Wenge is an exotic African wood that delivers a somewhat high tone. |
There is no other wood like Wenge. The marvelously expressive grain pattern is fairly straight to slightly wavy and interconnected. The texture is coarse. Its color is dark brown with very close, fine, almost black veins.
Wenge is procured from sustainably managed or environmentally responsible sources. The International Tropical Timber Organization (ITTO) reports that timber from Wenge is produced regularly, but exported only in low volumes.
Wenge wood is very durable and resistant to termite attack. But Wenge is always in short supply on the US market. Prices are often high due to low yield from logs because of worm infestation, supply problems, and less demand for darker woods.
So if you want some cool looking musical rhythm bones that are absolutely like no others, then grab a pair or two of Wenge.
Specific Gravity: .88 ( Strong Tone)
Density: 55 pcf (Mid Tone)
Hardness: 1630 Janka (Mid Tone)
- Solid Wenge Hardwood: Excellent for musical bones.
- Practical Design: Handcrafted by a master luthier.
- Quarter-sawn Lumber: Creates stable tone, won't warp or crack.
- Includes Instructions: Shows how to hold and play bones.
- Hand Rubbed Finish: Non-slip easy grip.
Figures are approximate (but pretty darn close)--
- Length: Short, 7" (17.8 cm)
- Length: Traditional, 7-1/2" (19.1 cm)
- Length: Classic Long, 8" (20.3 cm)
- Width: Narrow, less than 1-1/16" (27.0 mm), min 7/8" (22.2 mm)
- Width: Regular, 1-1/16" to 1-1/4" (27.0 mm to 31.8 mm)
- Width: Wide, more than 1-1/4" (31.8 mm), max 1-3/8" (34.9 mm)
- Thickness: Thin, 1/4" (6.4 mm)
- Thickness: Regular, 3/8" (9.5 mm)
- Composition: Exotic hardwood
- Camber (arc): 28 degrees
- Weight: 2.3 oz
- Color: Black and brown. (Dark roast chocolate)
- Specific Gravity: .88 ( Strong Tone)
- Density: 55 pcf (Mid Tone)
- Hardness: 1630 Janka (Mid Tone)
The Inside Story...:
Handcrafted By a Master Luthier with a Graduate Degree in Physics
Whamdiddle bones are magnificent instruments. They are handcrafted from domestic and exotic hardwoods by Rick Fogel. Rick is a master luthier in Seattle, Washington who holds a master of science degree in Physics. This winning combination of top-grade material, brilliant artistry, and scientific expertise explains why Whamdiddle sound as good as they look.
Great Looks, Solid Design, Superior Tone
Take a close look at the marvelous color and fascinating wood grain of Whamdiddle bones. That gorgeous appearance comes from quartersawn wood, so the look is no accident.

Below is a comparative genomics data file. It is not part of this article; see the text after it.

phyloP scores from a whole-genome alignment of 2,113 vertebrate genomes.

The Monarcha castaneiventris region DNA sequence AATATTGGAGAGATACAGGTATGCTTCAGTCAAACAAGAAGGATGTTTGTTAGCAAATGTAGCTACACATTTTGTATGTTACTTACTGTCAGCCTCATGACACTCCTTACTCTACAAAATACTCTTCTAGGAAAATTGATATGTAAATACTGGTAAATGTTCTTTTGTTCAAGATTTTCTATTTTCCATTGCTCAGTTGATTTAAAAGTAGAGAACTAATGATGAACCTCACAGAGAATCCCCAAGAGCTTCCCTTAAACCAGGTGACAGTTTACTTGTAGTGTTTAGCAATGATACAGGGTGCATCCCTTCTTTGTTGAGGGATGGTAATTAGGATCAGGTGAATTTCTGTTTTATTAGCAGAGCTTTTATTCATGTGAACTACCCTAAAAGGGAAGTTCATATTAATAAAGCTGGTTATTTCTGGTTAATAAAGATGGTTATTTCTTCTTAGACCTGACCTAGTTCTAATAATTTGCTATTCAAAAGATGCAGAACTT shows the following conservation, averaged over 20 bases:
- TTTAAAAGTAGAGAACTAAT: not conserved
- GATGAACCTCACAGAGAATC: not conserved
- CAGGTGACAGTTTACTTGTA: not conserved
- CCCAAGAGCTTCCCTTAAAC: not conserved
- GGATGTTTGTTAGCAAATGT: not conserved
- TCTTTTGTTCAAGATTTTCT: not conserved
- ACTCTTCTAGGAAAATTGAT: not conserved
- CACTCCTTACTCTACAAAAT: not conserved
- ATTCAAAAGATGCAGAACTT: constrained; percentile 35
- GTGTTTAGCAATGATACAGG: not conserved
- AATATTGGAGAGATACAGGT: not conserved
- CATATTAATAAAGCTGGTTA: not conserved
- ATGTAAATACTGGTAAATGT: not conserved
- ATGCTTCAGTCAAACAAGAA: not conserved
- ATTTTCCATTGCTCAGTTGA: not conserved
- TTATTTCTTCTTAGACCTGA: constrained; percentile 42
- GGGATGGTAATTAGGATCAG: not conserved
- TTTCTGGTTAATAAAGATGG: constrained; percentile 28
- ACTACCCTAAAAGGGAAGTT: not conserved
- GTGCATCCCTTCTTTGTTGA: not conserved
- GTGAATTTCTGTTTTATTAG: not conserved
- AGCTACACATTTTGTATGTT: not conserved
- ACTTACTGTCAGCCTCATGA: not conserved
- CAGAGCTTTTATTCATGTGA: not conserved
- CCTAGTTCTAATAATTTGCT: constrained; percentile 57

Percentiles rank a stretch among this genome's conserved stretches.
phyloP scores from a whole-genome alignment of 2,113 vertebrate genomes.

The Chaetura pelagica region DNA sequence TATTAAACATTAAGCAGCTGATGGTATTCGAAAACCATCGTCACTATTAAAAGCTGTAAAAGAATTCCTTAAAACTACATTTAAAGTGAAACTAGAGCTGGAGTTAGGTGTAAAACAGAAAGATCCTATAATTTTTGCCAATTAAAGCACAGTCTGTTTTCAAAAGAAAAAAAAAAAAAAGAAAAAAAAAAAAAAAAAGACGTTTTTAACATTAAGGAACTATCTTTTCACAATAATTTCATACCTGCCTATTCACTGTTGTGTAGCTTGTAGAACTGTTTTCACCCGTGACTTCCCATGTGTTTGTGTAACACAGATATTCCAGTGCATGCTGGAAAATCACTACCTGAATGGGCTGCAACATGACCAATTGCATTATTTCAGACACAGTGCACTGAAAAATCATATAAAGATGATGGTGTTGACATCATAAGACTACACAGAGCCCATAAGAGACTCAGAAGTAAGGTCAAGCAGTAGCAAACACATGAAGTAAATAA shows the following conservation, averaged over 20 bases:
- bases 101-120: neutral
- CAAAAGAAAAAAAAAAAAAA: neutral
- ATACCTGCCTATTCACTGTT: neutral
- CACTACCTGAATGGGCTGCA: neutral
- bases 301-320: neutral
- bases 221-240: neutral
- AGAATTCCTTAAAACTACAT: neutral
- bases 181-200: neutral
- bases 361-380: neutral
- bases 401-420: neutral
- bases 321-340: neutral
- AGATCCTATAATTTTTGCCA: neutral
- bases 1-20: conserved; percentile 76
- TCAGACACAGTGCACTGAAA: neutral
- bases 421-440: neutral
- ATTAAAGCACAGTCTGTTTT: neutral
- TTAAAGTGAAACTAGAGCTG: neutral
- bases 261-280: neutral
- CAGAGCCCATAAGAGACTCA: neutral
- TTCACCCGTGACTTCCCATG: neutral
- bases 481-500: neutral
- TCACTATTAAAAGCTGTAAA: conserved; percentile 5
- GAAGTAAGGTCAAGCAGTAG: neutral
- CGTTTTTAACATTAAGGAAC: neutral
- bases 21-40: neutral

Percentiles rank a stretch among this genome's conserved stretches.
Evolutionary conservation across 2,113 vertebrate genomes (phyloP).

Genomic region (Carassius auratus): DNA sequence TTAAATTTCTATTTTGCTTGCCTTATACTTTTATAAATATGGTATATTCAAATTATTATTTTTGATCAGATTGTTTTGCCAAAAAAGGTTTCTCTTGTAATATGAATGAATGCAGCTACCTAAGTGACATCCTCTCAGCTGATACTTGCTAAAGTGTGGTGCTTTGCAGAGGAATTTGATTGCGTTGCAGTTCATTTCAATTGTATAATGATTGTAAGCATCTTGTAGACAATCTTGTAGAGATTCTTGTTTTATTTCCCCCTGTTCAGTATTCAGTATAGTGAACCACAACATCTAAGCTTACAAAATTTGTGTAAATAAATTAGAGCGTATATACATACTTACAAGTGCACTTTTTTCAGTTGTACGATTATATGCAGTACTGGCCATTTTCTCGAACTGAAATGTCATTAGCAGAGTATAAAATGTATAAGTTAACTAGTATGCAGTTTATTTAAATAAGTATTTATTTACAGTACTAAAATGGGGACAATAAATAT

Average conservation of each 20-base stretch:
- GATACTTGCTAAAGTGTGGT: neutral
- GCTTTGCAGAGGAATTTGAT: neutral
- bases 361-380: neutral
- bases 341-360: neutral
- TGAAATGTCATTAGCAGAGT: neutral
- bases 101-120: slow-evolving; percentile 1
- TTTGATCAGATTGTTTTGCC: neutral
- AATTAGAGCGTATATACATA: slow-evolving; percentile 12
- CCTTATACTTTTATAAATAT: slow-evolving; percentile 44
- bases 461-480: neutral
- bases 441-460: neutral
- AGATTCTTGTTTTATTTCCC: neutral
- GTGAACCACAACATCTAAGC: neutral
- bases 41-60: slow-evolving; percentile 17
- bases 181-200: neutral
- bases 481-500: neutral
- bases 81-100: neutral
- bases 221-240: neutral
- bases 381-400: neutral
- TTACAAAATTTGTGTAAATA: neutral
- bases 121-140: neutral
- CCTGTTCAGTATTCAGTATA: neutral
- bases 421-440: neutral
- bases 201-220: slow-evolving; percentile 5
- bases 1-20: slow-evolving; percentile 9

The designs are special too. For example, the Whamdiddle Classic Style is less oval than minstrel style bones, yet rounder than flat style bones. This unique design bridges the gap between minstrel and flat styles. You can expect the Classic Style shape to fit especially comfortable in your hands. After all, the design has stood the test of time for more than 40 years. But the first thing you notice when you grab a pair is their substantial heft. Even the lightweight Classic Style bones feel full in your grip.
On the other side of the spectrum are Whamdiddle Flat Style bones. Not only are they agile and thin, but they fit any size hand and deliver a remarkably dynamic range of tones.
Whamdiddle Minstrel Style bones are a blast from the past—perfect for living-history musicians who demand authentic reproduction instruments.
But no matter what style you choose, Whamdiddle bones deliver a rich full range of tones that make you proud to rattle them.
Crafted From Quartersawn Lumber, the Prime Working Stock for Quality Musical Instruments
Why do Whamdiddle bones reveal spectacular grain patterns, warp less, and generate better tone? "Because," Rick explains, "they are made from quartersawn lumber."
Rick described the technique to me but it is a bit complex. So I looked up the term in a technical report from the U.S. Forest Service. They indeed confirm that quartersawn lumber
"shrinks and swells less...splits less...and figure patterns and wavy grain are brought out more conspicuously." Another expert source reports that quartersawn wood "helps prevent warping and also provides the best vibration patterns acoustically." And yet another authority tells us "quartersawn wood helps ensure that an instrument's sound remains as invariable as possible."
So yes, musical bones made from quartersawn lumber are decidedly prime quality instruments. But the ultimate test, of course, is to try them yourself.
Largest Selection of Whamdiddle Bones on the Planet...plus those Famous Laminated Bones.
Welcome to the largest selection of Whamdiddle bones on Earth! No other store offers you a larger choice of Whamdiddle bones. In fact, most of the Whamdiddle bones we offer are designed exclusively for Bone Dry Music and available no place else in the universe.
Please note that each carefully matched pair is expertly hand-crafted, but no two pairs are exactly alike. (i.e. Some pairs might vary slightly from another in length, width and thickness.)
Where does Rick find the exotic, rare, and domestic species of wood for these gorgeous bones? "It's scrap wood left over from the dulcimers I make," he says. So if you see something you really like, get it now. Because when a species of Whamdiddle bones get sold out, they might be gone forever.
Can't Decide Which Bones to Choose?
Check out this handy guide: Bone FAQs